The State of Illinois seeks to intervene as a protector of wildlife in a zoning action where the property at issue was adjacent to a bald eagle refuge. The court denied the state's request, finding that it did not have a stake in the litigation as it held no property interest nor was it representing a special class of people. Instead, the court found the state's interest speculative and the immediacy of harm was nonexistent, as it would create "bad law" to allow the State to intervene whenever there was a potential ecological or environmental consequence in a civil lawsuit. For further discussion on the federal Bald and Golden Eagle Protection Act, see Detailed Discussion of Eagle Act .
|Thompson v. Hancock County||539 N.W.2d 181 (Iowa 1995)||
In this case, the Supreme court of Iowa held that hog confinement buildings were agricultural buildings and thus exempt from county zoning ordinances.
|Kuehl v. Cass County||555 N.W.2d 686 (Iowa 1996)||The issue before the Iowa Supreme Court was whether hog confinement buildings could be considered “agricultural” so as to fall within the state's agricultural zoning exemption. The court held that h og confinement buildings were within the agricultural building exemption and thus exempt from county zoning regulations.|
|Save the Pine Bush, Inc. v. Common Council of City of Albany||56 A.D.3d 32, 865 N.Y.S.2d 365 (N.Y.A.D. 3 Dept.,2008)||
An Organization dedicated to the protection of the Karner Blue Butterfly and other species that live in an area of land used as a nature preserve brought challenge against the City Common Council’s; (“Council”) approval of a Developer’s rezoning application for the land. The Supreme Court, Appellate Division, Third Department, New York, held that the Organization had standing to bring suit, because the Organization showed the existence of an actual injury different from that of the general public, due to the Organization’s regular use of the preserve, at least one member’s nearby residency to the preserve, and the Organization’s historic involvement in the protection and preservation of the preserve. (2010 - Order Reversed by Save the Pine Bush, Inc. v. Common Council of City of Albany, 13 N.Y.3d 297, 918 N.E.2d 917, 890 N.Y.S.2d 405, 2009 N.Y. Slip Op. 07667 (N.Y. Oct 27, 2009) (NO. 134)).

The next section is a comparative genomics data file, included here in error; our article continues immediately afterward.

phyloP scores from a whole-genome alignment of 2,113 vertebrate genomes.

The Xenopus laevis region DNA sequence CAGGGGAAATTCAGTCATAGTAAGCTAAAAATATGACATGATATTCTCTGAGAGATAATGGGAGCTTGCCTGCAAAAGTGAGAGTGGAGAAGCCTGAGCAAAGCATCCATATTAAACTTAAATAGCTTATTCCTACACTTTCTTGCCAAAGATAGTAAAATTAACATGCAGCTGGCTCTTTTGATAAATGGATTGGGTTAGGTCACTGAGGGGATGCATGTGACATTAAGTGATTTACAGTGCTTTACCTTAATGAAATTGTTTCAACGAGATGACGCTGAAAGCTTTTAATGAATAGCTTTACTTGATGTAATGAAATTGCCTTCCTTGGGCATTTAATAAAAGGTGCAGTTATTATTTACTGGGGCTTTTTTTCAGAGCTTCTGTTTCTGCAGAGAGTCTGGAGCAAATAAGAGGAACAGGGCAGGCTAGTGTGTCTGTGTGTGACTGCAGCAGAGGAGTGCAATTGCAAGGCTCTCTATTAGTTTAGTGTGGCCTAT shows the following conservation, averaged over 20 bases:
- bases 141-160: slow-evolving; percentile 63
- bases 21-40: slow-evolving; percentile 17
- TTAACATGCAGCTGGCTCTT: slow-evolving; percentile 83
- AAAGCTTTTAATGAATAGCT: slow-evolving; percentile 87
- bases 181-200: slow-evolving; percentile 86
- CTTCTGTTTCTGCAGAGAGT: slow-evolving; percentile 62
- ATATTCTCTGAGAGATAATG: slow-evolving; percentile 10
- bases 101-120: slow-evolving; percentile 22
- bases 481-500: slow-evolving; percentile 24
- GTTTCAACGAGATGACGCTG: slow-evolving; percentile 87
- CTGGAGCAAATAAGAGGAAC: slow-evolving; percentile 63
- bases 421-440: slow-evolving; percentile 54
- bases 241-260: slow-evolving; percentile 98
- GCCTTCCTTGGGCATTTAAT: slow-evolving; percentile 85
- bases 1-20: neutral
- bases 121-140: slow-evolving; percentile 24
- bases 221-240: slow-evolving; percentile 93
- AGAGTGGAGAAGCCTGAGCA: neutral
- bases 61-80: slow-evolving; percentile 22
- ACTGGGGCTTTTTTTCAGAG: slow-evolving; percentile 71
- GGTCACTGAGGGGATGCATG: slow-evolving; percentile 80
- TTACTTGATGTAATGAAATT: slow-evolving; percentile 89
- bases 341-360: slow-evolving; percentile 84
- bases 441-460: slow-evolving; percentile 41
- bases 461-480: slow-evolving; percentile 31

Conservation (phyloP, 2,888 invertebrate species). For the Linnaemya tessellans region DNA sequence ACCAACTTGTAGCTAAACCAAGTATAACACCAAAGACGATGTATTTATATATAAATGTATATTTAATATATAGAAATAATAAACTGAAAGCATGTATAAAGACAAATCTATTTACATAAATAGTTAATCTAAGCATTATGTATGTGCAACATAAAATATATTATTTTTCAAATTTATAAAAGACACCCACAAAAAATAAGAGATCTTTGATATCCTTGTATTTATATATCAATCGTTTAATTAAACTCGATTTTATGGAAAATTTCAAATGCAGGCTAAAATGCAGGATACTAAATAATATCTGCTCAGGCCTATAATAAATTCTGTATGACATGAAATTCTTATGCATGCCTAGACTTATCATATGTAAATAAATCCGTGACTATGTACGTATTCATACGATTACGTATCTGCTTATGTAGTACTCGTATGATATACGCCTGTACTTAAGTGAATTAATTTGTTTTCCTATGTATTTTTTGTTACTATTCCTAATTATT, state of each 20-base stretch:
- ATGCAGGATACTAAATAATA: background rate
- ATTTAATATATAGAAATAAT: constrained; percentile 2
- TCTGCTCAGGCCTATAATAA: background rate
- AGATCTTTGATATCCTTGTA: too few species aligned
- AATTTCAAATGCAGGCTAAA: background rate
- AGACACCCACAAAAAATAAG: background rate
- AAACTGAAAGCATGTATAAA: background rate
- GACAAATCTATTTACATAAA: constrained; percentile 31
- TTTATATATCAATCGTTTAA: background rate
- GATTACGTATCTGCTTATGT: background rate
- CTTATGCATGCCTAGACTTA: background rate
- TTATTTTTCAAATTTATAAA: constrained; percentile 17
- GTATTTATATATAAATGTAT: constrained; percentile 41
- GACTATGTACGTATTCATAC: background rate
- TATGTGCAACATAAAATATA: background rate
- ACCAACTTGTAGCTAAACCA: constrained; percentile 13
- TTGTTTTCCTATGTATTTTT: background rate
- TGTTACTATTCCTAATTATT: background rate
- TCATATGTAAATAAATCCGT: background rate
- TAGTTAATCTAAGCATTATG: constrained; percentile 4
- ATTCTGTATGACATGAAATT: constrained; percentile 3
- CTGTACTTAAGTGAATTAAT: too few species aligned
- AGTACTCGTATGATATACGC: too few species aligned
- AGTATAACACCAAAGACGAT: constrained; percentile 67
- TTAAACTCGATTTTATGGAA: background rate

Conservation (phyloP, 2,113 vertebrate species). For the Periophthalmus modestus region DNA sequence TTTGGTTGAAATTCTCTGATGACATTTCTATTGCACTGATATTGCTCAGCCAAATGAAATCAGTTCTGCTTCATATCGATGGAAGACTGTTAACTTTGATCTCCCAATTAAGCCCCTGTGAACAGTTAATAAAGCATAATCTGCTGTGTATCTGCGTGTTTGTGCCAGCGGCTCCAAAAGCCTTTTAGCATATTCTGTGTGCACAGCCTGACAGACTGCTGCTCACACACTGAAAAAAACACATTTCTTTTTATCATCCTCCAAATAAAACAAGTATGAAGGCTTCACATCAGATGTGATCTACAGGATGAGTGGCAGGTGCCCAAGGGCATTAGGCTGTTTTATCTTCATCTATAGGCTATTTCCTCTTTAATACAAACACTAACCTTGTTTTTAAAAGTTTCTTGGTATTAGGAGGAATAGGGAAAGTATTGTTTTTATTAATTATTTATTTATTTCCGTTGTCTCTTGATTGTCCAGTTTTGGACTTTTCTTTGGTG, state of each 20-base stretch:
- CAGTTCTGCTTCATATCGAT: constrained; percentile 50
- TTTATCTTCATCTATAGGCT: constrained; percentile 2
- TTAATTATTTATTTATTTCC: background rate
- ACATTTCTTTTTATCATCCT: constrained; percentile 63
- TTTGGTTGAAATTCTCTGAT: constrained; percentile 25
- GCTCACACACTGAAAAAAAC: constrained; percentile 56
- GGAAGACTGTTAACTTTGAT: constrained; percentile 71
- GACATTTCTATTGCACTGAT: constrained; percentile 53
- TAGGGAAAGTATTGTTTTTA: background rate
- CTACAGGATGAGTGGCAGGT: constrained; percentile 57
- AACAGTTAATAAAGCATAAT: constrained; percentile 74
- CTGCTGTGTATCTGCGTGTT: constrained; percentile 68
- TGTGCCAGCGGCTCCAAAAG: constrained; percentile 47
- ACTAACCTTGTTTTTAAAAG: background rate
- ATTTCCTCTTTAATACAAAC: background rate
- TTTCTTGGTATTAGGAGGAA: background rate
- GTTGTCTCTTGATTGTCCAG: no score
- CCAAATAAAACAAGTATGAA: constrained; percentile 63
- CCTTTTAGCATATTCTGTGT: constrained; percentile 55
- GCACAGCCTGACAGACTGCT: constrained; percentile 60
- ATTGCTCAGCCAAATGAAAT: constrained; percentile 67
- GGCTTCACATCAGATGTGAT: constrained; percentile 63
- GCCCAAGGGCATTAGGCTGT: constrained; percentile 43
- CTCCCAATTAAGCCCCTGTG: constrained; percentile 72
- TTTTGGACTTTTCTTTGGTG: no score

|Hendricks v. Barlow||656 N.E.2d 481 (Ind. 1995)||
Landowners were held in violation of a zoning regulation, established under a Hendricks County ordinance, which forbade having wild animals residing on residential property. The trial court held that the county could not pass such a law, since it would be preempted by state and federal law. However, on appeal, this Court found that federal (the AWA) and state law did not preempt the County from passing such ordinances. The trial court erroneously attempted to interpret the law when it was not ambiguous, and, thus, preemption by state and federal law should not have been found. Thus, the zoning regulation was permitted.
|Bloomfield Estates Improvement Ass'n, Inc. v. City of Birmingham||737 N.W.2d 670 (2007)||
In this Michigan case, a property association brought an action against the city of Birmingham to enforce a deed restriction. The association alleged that the city's plan to build a dog park violated the residential use restriction in the deed. The Circuit Court of Oakland County granted the city's motion for summary disposition; the Court of Appeals reversed. The Supreme Court held that the city's use of the lot as a “dog park" (a fenced area where dogs could roam unleashed with their owners) did indeed violate the deed restriction limiting use of land to “strictly residential purposes only.” Further, despite the association's failure to contest the previous use of the land as a vacant park, the association could contest the dog park violation because the former use was deemed a "less serious" violation.
|Rosenfeld v. Zoning Bd. of Appeals of Mendon||940 N.E.2d 891 (Ma. App., 2011)||
A zoning board granted landowner’s application for a special permit, and neighbor property owners appealed. The Appeals Court of Massachusetts held that defendant’s proposed use of land for horse stables fit within the agricultural use exception of the zoning ordinance and by-laws, and that plaintiffs had standing to enforce a deed restriction on defendant’s property.